In the meantime, if you think words will make a country great, I refer you to Abraham Lincoln: “You can fool all of the people some of the time and some of the people all of the time, but you can’t fool all of the people all of the time.”

Full disclosure: Some versions of the quote use “cannot” instead of “can’t,” and one link claims he never said it at all. But, as Yogi Berra (is alleged to have) said, “I never said half the things I said.” So let’s not quibble.

And by way of full disclosure, I can fool myself perfectly well, so you don’t have to bother.

For the sake of variety, someone asked, “why great Britain.” This reminds me of the Marx Brothers routine, “Why a duck?” But really, why not a duck? And why not Great Britain? But all this threatens to involve us in some pretty deep thought and it’s too much for a Friday morning. We’ll leave it.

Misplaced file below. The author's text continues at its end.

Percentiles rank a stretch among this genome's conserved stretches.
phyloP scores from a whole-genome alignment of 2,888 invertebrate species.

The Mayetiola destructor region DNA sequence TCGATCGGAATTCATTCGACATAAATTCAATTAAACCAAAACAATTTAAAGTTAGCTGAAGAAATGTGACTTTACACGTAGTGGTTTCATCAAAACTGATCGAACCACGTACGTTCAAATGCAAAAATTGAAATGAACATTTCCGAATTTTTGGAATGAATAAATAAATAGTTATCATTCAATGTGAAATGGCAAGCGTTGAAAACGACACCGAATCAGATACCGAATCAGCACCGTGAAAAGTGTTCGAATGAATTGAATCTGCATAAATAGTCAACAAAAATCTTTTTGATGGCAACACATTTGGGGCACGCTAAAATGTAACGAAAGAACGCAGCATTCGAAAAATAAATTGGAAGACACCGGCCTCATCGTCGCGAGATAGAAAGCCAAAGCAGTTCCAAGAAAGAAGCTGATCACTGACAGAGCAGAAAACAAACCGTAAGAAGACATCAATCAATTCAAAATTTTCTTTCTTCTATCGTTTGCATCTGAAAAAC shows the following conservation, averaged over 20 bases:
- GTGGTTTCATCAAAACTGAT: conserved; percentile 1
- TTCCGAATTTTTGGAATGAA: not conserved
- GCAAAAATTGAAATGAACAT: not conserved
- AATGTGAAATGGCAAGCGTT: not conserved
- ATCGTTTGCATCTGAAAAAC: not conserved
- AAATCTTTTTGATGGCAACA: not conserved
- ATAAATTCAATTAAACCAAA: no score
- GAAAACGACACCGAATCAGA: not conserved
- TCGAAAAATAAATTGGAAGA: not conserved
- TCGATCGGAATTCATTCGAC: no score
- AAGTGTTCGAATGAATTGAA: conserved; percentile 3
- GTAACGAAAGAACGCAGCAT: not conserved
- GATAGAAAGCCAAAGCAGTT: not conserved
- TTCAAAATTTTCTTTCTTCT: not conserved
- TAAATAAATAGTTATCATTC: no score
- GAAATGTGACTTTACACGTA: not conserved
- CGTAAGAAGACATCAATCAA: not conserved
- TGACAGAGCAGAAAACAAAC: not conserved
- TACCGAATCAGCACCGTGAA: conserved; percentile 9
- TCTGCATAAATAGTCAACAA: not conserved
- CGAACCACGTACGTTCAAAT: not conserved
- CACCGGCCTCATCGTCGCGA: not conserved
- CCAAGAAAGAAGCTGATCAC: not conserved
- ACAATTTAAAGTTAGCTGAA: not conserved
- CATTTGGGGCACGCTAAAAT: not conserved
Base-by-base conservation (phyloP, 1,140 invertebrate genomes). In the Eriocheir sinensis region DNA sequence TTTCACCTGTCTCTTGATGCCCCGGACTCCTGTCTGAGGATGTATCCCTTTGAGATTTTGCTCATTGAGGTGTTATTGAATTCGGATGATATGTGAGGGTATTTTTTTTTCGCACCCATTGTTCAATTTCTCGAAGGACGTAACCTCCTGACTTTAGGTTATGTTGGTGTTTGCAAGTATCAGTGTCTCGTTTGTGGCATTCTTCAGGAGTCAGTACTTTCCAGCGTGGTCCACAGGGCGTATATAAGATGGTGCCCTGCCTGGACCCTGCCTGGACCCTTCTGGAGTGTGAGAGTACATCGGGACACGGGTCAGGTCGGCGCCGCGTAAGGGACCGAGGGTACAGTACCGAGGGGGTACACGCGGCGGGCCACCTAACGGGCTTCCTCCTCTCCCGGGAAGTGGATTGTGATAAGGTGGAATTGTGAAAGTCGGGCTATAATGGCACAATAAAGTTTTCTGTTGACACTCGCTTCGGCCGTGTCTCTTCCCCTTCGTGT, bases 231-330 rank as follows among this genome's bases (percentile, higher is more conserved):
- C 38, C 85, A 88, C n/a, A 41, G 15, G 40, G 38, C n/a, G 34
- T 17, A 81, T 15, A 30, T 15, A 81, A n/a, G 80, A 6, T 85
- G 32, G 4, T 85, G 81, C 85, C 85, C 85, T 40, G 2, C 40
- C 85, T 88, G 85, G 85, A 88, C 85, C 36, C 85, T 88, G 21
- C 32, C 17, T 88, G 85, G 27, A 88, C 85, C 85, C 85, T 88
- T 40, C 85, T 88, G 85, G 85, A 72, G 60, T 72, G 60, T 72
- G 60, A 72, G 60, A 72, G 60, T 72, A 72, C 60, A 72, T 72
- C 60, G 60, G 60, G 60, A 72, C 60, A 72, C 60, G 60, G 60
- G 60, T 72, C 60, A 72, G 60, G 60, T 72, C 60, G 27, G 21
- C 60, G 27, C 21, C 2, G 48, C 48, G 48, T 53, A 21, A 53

Knowledgeable questions

“emmits”

You have to know something about Cornwall to ask about this. It’s a Cornish word for incomers, and also for tourists, who swarm all over the landscape like ants, which is the word’s literal meaning.

When I googled emmits, I popped up at the top of the list, which is (again) meaningless since Google’s feeding me what it thinks I want to see and it knows how vain I am.

The word is also spelled emmets, and since that’s not the spelling I used, I drop out of the running if I put the word in that way. I should probably have gone with the e spelling. It seems to be more common.

What are people really trying to find out when they google this? If they’re emmits (or emmets), maybe only a definition, but maybe what the Cornish think of them. Since I’m not Cornish and came here four generations too late to ever be, you shouldn’t look to me for an answer.

“what is a cockwomble”